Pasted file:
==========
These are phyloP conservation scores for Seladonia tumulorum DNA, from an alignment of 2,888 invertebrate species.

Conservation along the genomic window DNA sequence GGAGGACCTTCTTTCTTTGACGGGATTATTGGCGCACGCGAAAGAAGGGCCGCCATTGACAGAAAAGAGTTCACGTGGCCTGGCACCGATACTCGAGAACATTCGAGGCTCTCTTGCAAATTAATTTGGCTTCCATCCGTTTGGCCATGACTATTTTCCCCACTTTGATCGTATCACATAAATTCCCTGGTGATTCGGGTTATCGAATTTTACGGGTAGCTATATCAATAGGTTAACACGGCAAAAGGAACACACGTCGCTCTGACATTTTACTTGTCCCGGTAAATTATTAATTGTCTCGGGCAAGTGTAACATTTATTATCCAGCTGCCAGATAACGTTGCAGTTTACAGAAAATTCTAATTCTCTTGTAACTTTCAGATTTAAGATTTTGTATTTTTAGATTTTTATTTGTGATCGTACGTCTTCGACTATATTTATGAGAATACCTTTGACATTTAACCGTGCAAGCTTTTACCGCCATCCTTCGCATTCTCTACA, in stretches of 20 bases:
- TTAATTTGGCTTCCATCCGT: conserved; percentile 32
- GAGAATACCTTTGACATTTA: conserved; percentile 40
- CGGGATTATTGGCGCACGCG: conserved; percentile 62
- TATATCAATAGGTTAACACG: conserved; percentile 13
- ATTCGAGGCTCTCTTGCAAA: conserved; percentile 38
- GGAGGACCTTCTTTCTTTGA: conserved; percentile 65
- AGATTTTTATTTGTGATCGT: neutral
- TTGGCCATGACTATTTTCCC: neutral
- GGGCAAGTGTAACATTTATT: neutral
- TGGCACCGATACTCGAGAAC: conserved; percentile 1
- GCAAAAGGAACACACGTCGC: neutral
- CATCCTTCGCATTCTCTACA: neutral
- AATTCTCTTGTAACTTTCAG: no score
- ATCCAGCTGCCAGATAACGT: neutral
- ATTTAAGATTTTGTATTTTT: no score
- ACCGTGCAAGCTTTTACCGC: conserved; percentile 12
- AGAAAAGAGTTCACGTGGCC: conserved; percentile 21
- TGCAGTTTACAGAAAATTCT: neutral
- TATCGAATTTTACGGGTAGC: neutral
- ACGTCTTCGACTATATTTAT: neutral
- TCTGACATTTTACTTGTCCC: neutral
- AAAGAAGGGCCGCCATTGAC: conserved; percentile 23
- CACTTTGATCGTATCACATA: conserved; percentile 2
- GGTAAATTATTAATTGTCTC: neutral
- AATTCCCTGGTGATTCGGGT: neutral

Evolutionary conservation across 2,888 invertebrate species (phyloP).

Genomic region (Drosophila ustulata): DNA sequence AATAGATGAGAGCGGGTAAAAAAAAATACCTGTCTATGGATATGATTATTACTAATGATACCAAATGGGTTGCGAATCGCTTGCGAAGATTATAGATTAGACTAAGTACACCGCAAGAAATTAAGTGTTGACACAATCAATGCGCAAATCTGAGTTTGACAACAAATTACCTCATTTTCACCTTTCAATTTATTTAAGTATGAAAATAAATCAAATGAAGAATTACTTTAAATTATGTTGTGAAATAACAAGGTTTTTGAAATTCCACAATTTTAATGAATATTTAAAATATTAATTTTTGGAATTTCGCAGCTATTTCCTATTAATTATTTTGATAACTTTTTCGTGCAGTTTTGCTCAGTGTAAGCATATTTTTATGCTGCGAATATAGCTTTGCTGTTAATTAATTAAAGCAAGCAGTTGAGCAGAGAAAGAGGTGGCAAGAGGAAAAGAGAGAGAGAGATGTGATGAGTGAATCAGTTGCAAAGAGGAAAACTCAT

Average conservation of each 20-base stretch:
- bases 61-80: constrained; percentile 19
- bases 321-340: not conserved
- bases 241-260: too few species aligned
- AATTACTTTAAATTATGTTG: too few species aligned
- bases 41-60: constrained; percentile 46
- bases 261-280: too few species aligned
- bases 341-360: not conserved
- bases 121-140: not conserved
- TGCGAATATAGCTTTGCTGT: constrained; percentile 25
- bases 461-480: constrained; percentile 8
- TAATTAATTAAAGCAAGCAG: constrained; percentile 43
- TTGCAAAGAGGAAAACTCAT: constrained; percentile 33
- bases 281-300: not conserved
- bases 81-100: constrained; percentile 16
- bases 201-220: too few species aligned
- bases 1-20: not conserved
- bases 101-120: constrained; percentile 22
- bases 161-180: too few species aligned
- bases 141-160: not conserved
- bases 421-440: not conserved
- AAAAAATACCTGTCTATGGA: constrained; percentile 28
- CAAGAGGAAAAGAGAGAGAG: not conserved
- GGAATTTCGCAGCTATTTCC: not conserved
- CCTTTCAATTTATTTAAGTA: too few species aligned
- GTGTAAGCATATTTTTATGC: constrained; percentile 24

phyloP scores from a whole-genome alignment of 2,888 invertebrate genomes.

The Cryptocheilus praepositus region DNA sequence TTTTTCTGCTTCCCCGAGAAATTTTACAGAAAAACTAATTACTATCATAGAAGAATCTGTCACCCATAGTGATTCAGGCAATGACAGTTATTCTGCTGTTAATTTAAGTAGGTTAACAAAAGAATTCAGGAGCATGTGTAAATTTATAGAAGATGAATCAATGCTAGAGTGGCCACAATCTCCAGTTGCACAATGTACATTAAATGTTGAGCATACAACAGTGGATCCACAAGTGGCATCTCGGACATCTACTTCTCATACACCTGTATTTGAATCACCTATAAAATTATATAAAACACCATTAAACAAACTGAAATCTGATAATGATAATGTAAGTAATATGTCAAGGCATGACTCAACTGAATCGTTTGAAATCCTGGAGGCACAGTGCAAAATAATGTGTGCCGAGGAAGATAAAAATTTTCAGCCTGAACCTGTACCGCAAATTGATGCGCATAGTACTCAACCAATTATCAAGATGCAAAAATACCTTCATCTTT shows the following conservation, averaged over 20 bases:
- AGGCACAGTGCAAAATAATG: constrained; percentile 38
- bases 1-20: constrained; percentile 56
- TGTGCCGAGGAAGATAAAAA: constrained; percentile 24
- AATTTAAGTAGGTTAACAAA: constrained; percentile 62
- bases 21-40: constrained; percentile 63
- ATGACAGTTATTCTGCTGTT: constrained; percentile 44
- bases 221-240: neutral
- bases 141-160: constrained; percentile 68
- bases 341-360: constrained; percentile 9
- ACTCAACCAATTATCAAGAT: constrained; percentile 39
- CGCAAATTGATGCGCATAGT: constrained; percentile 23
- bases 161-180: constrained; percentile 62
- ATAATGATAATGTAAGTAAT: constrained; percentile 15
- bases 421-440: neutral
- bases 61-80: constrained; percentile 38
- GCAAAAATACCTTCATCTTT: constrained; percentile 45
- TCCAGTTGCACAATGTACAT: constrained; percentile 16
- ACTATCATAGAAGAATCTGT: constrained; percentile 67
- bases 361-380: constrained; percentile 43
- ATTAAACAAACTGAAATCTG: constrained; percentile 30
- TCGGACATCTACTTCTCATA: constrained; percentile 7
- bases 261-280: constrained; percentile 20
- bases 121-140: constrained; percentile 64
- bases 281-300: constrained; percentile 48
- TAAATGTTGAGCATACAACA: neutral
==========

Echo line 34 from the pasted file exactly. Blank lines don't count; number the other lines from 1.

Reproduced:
- AATTACTTTAAATTATGTTG: too few species aligned